Things aren’t always as we see or perceive them. There are many ways to trick your eyes with optical illusions and 3D images. A fun trick to play on your eyes is with a zoetrope. This classic tool turns multiple images into animation.
A zoetrope produces the illusion of motion by running several static pictures back to back. It’s the simplest form of cartoon animation. Similar to flip books that feature a picture per page that changes slightly. As the pages flip, the drawings jump to life and animate. A zoetrope is a cylinder version of a flip book.
The cylinder has to contain vertical slits on the sides. The inside has a band of sequenced pictures. As it spins, the viewer looks through the slits and watches a cartoon animation. The slits keep the images from blurring together and produce an illusion of movement.
- Circular cardboard container (4″ diameter)
- Plastic thumbtack
- Utility knife
- Zoetrope template
- Electrical tape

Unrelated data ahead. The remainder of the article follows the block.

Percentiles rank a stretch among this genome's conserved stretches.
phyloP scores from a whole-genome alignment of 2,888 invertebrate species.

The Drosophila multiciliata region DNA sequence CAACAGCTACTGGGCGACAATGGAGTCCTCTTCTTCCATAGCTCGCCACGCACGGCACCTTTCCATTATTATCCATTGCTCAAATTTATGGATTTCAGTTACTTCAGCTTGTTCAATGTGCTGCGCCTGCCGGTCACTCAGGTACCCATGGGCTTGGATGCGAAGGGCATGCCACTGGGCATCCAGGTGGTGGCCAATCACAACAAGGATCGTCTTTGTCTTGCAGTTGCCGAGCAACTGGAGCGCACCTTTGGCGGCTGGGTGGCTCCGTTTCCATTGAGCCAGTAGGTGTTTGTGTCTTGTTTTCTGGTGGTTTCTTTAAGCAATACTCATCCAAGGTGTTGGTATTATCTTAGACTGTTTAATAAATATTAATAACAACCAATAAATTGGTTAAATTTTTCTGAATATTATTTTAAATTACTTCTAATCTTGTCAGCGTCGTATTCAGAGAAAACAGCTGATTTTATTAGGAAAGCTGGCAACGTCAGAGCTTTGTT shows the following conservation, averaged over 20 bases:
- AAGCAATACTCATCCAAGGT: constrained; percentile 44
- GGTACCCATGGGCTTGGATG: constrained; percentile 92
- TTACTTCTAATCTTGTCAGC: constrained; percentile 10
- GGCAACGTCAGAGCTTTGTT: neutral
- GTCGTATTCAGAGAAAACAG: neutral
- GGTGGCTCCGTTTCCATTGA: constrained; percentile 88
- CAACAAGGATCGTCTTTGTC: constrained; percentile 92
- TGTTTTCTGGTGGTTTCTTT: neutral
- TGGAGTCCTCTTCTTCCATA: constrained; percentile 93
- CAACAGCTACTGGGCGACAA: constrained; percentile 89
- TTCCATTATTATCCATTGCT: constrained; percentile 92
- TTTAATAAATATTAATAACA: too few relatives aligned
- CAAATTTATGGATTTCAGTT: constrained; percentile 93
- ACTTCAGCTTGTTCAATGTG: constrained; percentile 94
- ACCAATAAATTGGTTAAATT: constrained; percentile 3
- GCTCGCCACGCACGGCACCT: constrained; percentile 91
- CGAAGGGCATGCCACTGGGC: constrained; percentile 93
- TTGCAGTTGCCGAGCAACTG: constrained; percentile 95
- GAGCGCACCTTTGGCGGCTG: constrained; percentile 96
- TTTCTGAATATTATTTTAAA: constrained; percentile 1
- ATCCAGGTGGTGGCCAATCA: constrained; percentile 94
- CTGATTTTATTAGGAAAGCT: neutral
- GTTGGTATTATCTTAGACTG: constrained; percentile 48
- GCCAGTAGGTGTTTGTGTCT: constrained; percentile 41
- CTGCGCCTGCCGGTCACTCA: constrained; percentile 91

- Use a ruler to measure 3″ from the bottom of the circular cardboard container. Place marks along the outside of the container as a cutting guide.
- As an aid, wrap electrical tape around the container along the 3″ markings you created.
- Use a utility knife to cut the container along the tape guideline.
- If you want to make a Geyser zoetrope, download the zoetrope template here and print it out on legal size paper. Using a pair of scissors, carefully cut it out.
- Wrap the template around the container, near the open end, and create marks on the container that align with the template’s black lines.
- Remove the template and lengthen the lines to around 1″. The lines should also be about 1/16th of an inch wide. Error on the narrower side.
- Push a plastic thumbtack (the kind that stick out) through the bottom of the can. Try to make sure the tack is centered.
- Use a small piece of electrical tape, inside the container, to hold the tack in place.
- Try spinning the apparatus using the tack. If you’re able to give the container a decent spin, you’ve done well!
- Wrap the zoetrope template into the inside of the container.
- Look through the slits that you’ve cut and into the container. You should be able to make out one or two of the images inside.
- Spin the apparatus using the tack and gaze inside. The geyser zoetrope comes to life!
Visit the experiment page for more on the science behind how a zoetrope works.